Point to take home is that don't spent more money on the credit card than what you have in your checking/saving account. Only exception to this is if the loan interest rate is much higher than your line of credit interest, then you may consider it after doing some math.

    See below only if you actually want to see the math for my point:

    Here is the scenario you provided:
    1. Loan Borrowed: $80,000
    2. 6% Interest accrued during 1 year deferment: $4,800
    3. New Principle amount: $84,800

    Using traditional method & Karla's mortgage calculator:

    1. Monthly payment: $715.59
    2. Total interest paid by the end of 15 years: $44,006.31
    3. Total payment by the end of 15 years = $84,800 + $44,006.31 = $128,806.31

    According to your plan:

    1. Get a line of credit for $20,000 w/ 8% interest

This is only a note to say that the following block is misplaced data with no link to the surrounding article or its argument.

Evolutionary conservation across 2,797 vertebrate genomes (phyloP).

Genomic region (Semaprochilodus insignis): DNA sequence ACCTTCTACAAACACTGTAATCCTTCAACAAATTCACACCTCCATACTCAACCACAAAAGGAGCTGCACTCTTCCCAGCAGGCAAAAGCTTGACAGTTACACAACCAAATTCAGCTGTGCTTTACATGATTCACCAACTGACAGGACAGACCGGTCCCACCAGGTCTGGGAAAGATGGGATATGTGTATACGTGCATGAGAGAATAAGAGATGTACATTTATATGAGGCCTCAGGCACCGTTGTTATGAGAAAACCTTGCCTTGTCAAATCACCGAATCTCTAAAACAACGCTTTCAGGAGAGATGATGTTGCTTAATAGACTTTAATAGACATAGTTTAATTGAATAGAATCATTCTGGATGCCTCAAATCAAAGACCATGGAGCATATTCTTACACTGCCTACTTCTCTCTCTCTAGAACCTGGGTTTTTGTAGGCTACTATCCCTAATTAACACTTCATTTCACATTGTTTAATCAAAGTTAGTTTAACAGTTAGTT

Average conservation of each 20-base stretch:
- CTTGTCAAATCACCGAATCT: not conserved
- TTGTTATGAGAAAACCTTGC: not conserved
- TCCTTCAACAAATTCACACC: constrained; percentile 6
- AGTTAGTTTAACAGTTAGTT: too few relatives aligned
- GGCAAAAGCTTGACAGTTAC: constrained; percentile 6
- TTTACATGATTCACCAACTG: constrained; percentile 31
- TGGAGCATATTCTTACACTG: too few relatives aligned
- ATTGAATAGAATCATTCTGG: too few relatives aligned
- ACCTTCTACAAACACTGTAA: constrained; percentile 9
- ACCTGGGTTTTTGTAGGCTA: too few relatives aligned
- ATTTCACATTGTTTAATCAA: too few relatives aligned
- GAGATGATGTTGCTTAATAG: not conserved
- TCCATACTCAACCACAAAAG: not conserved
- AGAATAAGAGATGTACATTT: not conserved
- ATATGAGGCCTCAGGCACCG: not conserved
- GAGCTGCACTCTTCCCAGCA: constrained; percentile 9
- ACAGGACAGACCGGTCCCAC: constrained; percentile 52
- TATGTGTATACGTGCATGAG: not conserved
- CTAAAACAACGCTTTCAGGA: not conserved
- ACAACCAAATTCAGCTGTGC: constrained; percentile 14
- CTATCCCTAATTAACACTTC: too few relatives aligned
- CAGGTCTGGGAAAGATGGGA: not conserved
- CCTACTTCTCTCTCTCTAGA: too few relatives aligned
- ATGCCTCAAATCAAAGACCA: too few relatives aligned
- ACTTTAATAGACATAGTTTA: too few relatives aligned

2. Use $15,000 to pay off a huge chunk of the principle.
    3. Pay off the $15000 balance on the line of credit using your cash flow of $1500 –> so theoretically you should be able to pay off the loans in 10 months. But this is the first place where your calculation is wrong. B/c the banks charge interest on a daily basis, to pay off the $15,000 loan w/ 8% interest in 10 months, you have to pay $3,568.88 per month. However your income is only $3500 so you cannot pay it off in 10 months. It will take you 11 months to pay off the $15,000. Of these 11 months, you will pay your entire $3,000 paycheck towards the line of credit for the first 10 months, and on your 11th month, you will just have to pay $2,728 out of your $3,500 income. So, during that 11th month, you will still have $772 left over. (Use Bankrate's line of credit calculator [just google search it] to figure out these numbers). It's pretty simple.